So, here are some answers and links to more information about the questions:

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Looking for a good interface developer? Here’s what to ask to make sure you’ve got the right person

Are you perhaps looking for a talented interface developer? You’ve heard that web standards and perhaps accessibility is good to have experience with, but you don’t know how to determine the applicants’ experience.

Don’t worry anymore, I’ve put together a check list of what to ask to make sure they’re suitable and in the loop with proper and modern web interface development.

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Accessibility is seldom just up to the interface developer

When developing a web site, amongst the initial questions is what level of accessibility one wants for it and what eventual extra measures are needed to achieve that. Sure, if you’re an experienced interface developer, you naturally write semantic HTML, use alt texts and try to avoid making the web site in question JavaScript dependant, and so on.

But, let me tell you something: you can be the best damned interface developer in the world and then still, in the end, you stand there with an inaccessible web site. What happened?

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ELO – Encapsulated Load Object – The ultimate way to handle window load events

Updated April 11th

Changed so it will work fine under https as well in Internet Explorer.

If you like this, you might also be interested in DOMAssistant.

Most people who have worked with JavaScript has cursed the time it takes to apply JavaScript to the document (events, for instance) because you’ve waited for the whole document to load. The problem is that we have relied on the onload event to be triggered and that doesn’t happen until all HTML code and every image and other dependency has loaded. In most cases, we want to have our scripts as soon as the DOM has finished loading and not wait for images and their likes.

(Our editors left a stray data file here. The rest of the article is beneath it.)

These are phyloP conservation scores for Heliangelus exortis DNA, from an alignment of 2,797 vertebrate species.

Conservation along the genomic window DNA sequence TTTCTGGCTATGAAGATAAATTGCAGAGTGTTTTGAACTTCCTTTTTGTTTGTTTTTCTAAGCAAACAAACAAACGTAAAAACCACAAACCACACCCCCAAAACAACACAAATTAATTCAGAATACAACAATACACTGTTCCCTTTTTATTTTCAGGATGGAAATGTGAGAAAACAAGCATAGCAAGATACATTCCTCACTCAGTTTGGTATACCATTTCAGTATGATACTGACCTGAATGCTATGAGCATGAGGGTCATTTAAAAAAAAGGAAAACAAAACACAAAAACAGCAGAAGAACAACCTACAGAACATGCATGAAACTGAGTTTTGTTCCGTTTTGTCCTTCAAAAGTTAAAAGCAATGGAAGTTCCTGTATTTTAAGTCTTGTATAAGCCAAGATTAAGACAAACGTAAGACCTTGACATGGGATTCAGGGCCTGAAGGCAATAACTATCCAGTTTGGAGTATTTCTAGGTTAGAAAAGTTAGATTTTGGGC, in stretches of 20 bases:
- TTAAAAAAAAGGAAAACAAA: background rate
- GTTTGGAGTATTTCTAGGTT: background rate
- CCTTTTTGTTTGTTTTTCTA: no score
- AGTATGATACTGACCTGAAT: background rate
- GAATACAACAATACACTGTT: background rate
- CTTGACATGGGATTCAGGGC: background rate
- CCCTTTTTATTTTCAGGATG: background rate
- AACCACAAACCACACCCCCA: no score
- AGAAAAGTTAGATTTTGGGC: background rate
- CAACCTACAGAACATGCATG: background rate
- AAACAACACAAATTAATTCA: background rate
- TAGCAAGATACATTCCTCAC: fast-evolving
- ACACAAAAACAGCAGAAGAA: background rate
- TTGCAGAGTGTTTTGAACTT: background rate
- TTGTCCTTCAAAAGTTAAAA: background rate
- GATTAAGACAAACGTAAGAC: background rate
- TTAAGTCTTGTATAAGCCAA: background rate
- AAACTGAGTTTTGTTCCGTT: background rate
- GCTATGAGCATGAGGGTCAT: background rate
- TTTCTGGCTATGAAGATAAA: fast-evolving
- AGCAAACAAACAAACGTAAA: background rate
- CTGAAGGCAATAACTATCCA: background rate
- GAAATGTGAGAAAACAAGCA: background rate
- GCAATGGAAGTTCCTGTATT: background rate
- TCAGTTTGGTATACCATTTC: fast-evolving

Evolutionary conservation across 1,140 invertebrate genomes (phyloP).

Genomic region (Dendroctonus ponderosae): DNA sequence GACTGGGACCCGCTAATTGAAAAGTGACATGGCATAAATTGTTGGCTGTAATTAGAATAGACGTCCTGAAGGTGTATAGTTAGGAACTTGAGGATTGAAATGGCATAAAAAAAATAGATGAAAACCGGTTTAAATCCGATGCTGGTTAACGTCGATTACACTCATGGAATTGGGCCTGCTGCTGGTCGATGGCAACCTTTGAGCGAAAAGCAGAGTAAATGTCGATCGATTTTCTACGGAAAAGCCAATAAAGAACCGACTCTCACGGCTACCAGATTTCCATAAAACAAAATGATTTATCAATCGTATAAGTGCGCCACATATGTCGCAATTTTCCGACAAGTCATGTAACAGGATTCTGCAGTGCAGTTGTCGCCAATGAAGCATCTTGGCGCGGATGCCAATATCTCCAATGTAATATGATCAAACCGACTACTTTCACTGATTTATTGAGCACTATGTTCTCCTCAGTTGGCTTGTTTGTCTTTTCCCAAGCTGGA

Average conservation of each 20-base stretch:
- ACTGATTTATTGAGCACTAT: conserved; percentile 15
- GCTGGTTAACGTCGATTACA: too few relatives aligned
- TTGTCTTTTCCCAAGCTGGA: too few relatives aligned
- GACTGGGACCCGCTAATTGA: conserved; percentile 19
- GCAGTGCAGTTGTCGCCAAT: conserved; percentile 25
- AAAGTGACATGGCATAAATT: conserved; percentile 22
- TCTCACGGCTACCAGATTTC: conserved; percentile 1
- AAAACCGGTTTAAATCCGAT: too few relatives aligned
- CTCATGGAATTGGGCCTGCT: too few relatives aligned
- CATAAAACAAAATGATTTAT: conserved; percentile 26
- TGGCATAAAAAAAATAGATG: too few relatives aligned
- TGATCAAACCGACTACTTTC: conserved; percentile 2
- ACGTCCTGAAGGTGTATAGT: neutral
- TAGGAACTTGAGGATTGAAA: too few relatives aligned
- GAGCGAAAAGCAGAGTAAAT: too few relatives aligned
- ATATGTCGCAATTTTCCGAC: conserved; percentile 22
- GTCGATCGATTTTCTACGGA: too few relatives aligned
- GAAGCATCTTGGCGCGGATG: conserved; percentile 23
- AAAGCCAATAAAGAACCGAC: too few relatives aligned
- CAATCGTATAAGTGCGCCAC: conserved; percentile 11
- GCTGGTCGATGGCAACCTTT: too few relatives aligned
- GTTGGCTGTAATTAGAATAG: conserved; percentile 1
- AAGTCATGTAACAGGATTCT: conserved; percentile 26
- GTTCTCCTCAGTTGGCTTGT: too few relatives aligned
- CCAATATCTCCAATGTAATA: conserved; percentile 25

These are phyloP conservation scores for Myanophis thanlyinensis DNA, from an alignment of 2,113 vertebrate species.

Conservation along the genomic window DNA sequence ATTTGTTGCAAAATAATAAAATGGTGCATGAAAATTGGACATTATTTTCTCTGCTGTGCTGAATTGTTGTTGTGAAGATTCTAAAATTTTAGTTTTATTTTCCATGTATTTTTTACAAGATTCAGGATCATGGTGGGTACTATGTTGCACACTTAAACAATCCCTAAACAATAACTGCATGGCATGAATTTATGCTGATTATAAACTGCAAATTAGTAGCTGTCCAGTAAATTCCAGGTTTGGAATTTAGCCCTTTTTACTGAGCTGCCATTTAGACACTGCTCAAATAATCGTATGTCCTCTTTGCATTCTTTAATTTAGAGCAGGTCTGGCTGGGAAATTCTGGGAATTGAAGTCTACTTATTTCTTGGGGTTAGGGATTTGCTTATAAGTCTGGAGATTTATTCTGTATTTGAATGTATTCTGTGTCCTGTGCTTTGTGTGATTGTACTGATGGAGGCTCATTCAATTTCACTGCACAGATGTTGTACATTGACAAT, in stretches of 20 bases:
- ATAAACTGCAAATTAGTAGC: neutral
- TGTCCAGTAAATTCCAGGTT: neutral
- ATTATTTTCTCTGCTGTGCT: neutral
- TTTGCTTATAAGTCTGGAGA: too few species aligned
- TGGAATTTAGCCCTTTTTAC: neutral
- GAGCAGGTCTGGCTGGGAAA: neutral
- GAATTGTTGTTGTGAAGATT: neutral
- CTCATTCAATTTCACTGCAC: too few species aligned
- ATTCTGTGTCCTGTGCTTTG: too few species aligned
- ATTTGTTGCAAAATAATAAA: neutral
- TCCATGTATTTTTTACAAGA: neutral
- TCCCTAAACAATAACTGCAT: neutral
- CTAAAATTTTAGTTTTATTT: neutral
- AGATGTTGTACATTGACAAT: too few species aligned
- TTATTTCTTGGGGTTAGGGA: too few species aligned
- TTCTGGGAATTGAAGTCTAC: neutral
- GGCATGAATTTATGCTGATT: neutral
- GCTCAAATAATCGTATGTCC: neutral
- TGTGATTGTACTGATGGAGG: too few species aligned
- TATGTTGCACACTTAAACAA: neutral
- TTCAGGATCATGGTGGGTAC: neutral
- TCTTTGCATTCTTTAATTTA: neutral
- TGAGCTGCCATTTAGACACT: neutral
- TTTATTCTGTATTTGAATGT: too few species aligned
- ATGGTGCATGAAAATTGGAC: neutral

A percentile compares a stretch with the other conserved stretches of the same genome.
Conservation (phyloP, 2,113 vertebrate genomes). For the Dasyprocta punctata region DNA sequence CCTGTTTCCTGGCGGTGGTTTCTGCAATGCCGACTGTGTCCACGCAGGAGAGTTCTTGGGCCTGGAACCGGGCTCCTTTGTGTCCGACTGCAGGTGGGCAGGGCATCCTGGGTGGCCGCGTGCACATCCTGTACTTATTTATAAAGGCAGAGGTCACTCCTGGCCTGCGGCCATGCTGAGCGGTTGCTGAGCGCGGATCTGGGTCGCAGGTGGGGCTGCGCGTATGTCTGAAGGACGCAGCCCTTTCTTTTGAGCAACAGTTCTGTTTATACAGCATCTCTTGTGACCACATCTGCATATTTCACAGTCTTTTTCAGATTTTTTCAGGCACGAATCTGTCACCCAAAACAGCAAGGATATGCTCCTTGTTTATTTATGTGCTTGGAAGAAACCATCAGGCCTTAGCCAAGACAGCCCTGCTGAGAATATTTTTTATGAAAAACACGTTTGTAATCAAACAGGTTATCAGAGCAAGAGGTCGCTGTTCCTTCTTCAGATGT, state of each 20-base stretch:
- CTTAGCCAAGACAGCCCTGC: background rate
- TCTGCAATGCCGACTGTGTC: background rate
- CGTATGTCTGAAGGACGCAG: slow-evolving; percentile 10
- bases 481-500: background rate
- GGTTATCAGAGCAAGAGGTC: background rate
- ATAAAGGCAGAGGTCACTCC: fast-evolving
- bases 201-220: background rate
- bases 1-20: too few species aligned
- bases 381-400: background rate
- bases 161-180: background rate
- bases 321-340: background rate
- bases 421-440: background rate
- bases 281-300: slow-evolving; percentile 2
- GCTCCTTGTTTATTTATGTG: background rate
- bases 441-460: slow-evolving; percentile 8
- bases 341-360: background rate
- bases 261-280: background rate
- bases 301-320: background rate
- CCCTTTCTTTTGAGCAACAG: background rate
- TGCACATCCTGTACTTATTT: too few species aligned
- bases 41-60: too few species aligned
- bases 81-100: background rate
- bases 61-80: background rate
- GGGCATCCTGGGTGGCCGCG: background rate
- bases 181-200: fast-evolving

Therefore, I have with great interest followed the work of Dean Edwards, together with Matthias Miller and John Resig, and the exciting conclusion they came to in window.onload (again).

I really like the gist of it and the implications it brings, but I wanted to make it more flexible for any number of load events. Therefore I created ELO – Encapsulated Load Object.

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Win a 1 GB iPod Shuffle – Name your favorite HTML element

The competition is now closed: we have a winner!

First, let me sincerely tell you that I’ve thoroughly read every motivation, and many of them were outstanding! You are really smart and funny people, and you all deserve one iPod Shuffle each (no, it’s not going to happen :-)! Thank you for all your wonderful contributions!

In the end, I went for something simple and a bit philosophical, and would proudly like to announce Barry Allison and his motivation the winner of this contest. Congratulations Barry!

Ok, here’s the deal. For the next couple of days I will be very busy, so I don’t find it likely that I will be able to find the time to write. But don’t worry, I think I’ve found a way to make it up to you: a contest!